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Added Sugars Continue to Plague American Health

Update Date: May 02, 2013 12:17 PM EDT

With the current obesity epidemic afflicting the majority of the world, it should be of no surprise that the consumption of added sugars is still way above recommended. The U.S. Centers for Disease Control and Prevention (CDC) looked for t the exact numbers once again in its latest report. According to the 2010 Dietary Guidelines for Americans, people's daily consumption of calories should only include anywhere from five percent to fifteen percent of added sugars, fats and other "discretionary calories." Despite this recommendation, Americans are still surpassing the 15 percent limit easily.

The CDC reports that Americans in general intake 13 percent of their calories per day from added sugars alone based on the years between 2005 and 2010. The agency found that overall, men tended to consume more added sugars, with a count of 335 calories per day, than women, who consumed an average of 239 calories per day. When the numbers were converted into percentages out of total calories consumed, the rates were relatively the same with 12.7 percent and 13.2 percent. The report found that adults ate more sugars during their 20s and 30s but lowered their intake in their 40s and above. Between the ages of 20 and 39, men consumed 397 calories of added sugars from foods and drinks per day. This number decreased to 338 calories per day in men between the ages of 40s and 50s and then to 224 calories per day once men reached 60 and above. For women, the largest amount of calories consumed was 275, followed by 236 and then 182 by the time they reached 60 and older.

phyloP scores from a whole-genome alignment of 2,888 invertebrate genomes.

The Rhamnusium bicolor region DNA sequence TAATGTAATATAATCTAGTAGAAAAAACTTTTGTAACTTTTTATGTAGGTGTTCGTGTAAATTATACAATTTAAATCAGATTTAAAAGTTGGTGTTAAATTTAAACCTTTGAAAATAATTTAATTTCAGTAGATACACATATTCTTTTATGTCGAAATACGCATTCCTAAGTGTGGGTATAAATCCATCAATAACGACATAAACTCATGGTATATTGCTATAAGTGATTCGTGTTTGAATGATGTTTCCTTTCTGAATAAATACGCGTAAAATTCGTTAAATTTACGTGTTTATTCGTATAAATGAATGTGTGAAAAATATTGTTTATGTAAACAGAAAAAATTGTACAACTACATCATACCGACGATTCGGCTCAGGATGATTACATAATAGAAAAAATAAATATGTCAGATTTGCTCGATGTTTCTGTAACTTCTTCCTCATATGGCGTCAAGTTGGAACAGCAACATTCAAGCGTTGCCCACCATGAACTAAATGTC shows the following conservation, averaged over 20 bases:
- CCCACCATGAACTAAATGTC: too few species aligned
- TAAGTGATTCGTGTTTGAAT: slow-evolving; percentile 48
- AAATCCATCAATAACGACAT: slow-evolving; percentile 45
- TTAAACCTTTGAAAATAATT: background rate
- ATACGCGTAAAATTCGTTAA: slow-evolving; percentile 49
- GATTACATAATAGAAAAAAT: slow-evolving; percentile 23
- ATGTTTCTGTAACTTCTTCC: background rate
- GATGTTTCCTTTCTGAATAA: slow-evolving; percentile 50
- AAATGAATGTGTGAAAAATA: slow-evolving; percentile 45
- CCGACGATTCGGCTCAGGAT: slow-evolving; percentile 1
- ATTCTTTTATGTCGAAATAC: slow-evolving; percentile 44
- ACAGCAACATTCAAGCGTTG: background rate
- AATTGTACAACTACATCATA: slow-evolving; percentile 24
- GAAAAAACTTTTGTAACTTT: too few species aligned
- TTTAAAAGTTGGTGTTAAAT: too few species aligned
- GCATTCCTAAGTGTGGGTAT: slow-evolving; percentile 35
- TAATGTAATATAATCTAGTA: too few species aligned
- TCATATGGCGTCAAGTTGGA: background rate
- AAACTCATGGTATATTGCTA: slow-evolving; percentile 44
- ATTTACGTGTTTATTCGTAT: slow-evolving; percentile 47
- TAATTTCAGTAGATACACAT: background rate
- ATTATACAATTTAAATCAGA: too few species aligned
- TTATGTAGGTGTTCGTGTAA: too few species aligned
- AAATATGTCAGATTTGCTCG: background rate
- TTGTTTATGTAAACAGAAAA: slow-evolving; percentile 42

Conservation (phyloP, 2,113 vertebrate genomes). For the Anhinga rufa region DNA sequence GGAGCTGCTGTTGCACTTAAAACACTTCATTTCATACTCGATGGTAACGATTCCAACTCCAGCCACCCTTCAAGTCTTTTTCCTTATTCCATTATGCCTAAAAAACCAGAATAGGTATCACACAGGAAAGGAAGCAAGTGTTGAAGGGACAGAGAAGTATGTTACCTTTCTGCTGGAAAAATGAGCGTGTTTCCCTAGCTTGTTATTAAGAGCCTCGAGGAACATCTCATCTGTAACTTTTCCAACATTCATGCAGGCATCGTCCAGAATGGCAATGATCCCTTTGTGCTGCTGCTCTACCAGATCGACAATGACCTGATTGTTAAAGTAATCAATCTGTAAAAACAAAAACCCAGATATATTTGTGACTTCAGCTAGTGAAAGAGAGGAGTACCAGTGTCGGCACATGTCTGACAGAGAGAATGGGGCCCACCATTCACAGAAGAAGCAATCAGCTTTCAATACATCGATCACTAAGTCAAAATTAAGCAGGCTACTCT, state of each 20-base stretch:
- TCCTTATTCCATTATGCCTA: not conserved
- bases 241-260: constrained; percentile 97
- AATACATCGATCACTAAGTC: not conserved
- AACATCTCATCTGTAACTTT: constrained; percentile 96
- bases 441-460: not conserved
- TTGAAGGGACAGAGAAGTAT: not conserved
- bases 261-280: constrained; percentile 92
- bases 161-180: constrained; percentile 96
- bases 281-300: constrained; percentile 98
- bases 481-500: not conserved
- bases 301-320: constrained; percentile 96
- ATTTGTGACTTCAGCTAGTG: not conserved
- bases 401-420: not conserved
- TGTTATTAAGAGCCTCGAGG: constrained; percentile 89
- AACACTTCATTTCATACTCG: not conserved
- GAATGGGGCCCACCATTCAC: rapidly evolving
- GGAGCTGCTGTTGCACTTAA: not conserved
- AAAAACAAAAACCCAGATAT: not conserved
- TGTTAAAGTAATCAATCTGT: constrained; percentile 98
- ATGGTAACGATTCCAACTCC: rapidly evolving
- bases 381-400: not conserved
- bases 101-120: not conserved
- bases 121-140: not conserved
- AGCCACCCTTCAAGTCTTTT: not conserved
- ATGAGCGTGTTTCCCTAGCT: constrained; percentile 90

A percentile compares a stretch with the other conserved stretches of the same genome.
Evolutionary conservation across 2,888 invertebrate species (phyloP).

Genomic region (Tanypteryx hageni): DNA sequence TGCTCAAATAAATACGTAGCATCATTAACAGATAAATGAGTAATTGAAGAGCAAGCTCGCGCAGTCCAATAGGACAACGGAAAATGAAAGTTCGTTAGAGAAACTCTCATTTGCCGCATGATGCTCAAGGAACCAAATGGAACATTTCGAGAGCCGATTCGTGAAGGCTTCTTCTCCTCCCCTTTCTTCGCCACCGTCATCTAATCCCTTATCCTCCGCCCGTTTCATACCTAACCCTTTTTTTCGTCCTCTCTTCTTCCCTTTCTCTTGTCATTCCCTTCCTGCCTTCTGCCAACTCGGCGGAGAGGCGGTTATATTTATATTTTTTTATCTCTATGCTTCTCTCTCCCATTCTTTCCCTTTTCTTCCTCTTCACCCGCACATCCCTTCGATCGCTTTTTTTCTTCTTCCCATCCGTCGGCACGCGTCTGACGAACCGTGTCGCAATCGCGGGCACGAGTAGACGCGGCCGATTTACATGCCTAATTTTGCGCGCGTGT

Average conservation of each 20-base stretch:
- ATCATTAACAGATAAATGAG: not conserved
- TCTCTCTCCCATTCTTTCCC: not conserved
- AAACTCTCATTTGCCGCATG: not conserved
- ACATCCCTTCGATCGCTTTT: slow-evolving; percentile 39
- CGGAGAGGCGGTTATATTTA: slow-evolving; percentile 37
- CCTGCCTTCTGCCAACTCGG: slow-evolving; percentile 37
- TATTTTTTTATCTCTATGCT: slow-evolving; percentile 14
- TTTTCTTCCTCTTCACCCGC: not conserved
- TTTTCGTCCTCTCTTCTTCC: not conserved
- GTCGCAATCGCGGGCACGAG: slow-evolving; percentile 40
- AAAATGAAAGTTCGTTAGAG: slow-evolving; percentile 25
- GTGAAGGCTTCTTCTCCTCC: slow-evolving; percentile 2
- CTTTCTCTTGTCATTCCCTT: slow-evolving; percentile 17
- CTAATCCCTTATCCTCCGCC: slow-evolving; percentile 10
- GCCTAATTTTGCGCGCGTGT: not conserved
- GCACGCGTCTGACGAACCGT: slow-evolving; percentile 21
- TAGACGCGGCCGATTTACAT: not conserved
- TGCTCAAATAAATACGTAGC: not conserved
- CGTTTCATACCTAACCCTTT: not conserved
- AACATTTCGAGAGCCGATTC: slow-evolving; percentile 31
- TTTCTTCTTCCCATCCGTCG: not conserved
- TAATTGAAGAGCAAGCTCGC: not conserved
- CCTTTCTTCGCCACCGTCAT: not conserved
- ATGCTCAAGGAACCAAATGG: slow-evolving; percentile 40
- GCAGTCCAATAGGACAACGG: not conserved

Aside from categorizing sex differences in calorie consumption of added sugars, the researchers also looked at racial backgrounds and socioeconomic statuses. They found that African American men and women consumed more calories from added sugars, followed by Caucasians and Mexican Americans. People who were poorer consumed more added sugars when compared to people who had higher incomes.

Added sugars do not only come from soda and fast foods, which is often the perception. The report stated that 67 percent of added sugars originated from foods eaten at home while 58 percent of added sugars come from drinks. Added sugars contribute to obesity, which can lead to several health complications such as strokes and heart attacks. Consuming more added sugars can also lead to eating less fruits and vegetables that provide better nutrients for the body, which is why it is important to limit added sugar intake.

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